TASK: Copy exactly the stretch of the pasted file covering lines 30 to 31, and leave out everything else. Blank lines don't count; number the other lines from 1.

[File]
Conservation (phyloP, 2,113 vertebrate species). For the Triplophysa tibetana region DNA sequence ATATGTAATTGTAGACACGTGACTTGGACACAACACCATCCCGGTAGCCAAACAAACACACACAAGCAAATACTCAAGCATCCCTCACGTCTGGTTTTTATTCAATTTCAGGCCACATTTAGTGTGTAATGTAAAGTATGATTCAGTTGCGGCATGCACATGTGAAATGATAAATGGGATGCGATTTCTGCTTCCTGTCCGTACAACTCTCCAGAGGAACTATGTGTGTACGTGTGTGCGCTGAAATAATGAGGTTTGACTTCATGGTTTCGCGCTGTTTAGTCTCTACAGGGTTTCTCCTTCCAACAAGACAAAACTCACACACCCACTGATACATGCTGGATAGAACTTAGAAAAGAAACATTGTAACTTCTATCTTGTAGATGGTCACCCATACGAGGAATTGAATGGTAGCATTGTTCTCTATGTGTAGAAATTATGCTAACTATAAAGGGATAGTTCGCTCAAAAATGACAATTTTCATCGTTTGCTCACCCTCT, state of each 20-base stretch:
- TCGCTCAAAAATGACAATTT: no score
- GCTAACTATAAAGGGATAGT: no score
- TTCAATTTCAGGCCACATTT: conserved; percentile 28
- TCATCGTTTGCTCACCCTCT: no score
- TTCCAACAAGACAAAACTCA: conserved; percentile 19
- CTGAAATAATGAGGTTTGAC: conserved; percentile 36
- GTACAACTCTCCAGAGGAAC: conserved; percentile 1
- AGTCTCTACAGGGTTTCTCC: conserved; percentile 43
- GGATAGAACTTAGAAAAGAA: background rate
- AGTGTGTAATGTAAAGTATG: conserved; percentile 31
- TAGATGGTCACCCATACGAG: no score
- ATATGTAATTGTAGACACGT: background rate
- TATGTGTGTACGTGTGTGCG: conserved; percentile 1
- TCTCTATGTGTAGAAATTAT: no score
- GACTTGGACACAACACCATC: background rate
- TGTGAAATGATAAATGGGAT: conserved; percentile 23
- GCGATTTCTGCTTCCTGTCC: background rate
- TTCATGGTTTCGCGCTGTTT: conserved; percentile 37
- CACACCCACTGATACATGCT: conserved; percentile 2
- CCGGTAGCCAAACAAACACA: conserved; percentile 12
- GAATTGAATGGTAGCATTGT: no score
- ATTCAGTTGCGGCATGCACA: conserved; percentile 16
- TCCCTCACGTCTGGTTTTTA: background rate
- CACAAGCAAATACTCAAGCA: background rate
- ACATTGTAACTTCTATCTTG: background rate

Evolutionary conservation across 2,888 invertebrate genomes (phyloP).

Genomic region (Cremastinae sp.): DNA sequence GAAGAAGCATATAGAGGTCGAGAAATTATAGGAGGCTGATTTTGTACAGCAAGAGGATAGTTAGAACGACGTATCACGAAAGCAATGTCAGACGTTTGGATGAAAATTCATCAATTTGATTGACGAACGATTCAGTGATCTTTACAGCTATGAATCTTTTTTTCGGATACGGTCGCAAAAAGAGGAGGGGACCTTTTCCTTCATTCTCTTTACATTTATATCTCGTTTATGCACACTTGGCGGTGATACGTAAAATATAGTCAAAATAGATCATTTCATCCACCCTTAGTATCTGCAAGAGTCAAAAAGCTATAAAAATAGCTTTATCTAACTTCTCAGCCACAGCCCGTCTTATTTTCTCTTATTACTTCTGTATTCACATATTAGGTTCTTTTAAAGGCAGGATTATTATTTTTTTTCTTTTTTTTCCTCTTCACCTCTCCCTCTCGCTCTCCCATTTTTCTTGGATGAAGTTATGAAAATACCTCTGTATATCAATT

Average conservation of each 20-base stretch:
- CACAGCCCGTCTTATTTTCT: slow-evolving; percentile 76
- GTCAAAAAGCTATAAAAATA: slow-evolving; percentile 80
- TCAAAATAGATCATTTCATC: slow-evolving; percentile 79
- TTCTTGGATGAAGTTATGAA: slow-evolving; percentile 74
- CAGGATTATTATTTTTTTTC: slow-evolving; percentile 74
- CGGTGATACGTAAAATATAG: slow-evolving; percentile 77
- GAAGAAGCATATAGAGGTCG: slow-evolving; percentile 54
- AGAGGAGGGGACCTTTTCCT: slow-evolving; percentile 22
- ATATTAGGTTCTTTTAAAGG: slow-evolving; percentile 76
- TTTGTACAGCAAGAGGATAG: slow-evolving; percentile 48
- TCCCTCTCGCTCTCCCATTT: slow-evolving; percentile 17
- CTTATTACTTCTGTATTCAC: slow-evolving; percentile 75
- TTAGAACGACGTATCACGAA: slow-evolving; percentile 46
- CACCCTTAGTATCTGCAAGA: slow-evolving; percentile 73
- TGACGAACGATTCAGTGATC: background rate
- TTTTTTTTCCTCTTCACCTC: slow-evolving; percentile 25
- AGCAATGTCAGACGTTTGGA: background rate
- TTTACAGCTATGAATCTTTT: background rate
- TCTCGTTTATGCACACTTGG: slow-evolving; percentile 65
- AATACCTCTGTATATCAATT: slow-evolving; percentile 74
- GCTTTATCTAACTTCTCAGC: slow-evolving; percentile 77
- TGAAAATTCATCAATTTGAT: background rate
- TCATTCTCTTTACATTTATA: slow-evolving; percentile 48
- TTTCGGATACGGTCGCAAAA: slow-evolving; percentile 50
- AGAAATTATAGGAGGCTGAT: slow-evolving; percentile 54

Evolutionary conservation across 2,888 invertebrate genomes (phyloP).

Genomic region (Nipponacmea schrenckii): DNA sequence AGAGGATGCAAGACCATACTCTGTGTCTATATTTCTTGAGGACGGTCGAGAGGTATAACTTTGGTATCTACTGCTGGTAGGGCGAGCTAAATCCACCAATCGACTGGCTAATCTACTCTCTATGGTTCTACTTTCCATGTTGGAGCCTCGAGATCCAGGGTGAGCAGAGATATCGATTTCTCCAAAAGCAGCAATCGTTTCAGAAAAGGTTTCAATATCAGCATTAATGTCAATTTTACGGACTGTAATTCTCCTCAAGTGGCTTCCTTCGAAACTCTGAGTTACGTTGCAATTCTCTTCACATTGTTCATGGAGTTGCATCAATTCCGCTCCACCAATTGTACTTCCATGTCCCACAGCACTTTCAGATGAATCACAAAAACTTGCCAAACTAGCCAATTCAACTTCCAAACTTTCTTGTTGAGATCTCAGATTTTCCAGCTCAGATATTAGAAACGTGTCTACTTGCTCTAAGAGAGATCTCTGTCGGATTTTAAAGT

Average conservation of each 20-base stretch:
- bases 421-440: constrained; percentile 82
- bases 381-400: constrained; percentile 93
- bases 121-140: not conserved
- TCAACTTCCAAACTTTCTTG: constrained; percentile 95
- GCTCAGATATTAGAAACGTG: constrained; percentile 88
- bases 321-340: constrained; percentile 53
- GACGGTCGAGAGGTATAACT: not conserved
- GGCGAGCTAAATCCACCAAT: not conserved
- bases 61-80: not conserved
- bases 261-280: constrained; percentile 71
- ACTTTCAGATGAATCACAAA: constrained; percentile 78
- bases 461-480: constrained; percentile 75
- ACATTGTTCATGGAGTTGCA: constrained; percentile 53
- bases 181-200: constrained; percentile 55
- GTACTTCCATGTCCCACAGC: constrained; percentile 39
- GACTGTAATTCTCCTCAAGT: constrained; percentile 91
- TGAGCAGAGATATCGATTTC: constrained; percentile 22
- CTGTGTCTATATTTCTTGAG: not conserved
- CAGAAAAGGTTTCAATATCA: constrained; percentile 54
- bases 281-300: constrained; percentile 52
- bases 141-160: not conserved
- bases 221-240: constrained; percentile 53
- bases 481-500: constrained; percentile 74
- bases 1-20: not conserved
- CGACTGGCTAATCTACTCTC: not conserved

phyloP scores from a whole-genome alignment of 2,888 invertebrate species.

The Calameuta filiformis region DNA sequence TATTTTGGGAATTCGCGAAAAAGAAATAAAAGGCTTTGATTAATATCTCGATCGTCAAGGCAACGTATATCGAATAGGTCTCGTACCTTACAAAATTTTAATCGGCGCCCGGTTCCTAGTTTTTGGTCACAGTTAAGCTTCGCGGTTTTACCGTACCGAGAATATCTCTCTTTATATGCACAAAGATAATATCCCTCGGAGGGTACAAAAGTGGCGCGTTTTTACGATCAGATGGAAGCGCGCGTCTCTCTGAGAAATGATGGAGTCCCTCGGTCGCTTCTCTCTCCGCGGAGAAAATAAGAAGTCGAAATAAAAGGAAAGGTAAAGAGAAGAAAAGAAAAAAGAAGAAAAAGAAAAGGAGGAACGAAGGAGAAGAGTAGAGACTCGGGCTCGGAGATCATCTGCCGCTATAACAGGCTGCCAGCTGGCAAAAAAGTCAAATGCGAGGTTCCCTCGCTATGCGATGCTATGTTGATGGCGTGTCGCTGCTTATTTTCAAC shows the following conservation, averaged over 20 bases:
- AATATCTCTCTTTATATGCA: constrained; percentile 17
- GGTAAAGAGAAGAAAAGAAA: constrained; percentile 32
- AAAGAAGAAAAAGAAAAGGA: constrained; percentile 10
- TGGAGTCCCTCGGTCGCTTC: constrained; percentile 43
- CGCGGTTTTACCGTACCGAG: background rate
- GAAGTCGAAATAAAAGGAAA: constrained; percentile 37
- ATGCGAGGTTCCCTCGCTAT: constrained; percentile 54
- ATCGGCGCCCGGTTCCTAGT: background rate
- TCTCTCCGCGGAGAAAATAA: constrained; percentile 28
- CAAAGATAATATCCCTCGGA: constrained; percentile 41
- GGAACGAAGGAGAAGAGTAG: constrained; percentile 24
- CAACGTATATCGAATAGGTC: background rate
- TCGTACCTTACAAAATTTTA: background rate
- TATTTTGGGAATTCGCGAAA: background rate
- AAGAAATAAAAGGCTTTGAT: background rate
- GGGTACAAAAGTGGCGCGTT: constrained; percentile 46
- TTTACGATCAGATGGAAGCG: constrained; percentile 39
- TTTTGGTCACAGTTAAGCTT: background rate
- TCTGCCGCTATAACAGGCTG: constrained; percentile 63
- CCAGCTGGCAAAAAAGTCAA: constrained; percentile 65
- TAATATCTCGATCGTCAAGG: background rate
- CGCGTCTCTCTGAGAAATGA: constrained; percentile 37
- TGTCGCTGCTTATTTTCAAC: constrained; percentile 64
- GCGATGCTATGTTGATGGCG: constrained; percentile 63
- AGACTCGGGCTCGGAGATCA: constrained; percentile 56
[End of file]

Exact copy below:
- CACAGCCCGTCTTATTTTCT: slow-evolving; percentile 76
- GTCAAAAAGCTATAAAAATA: slow-evolving; percentile 80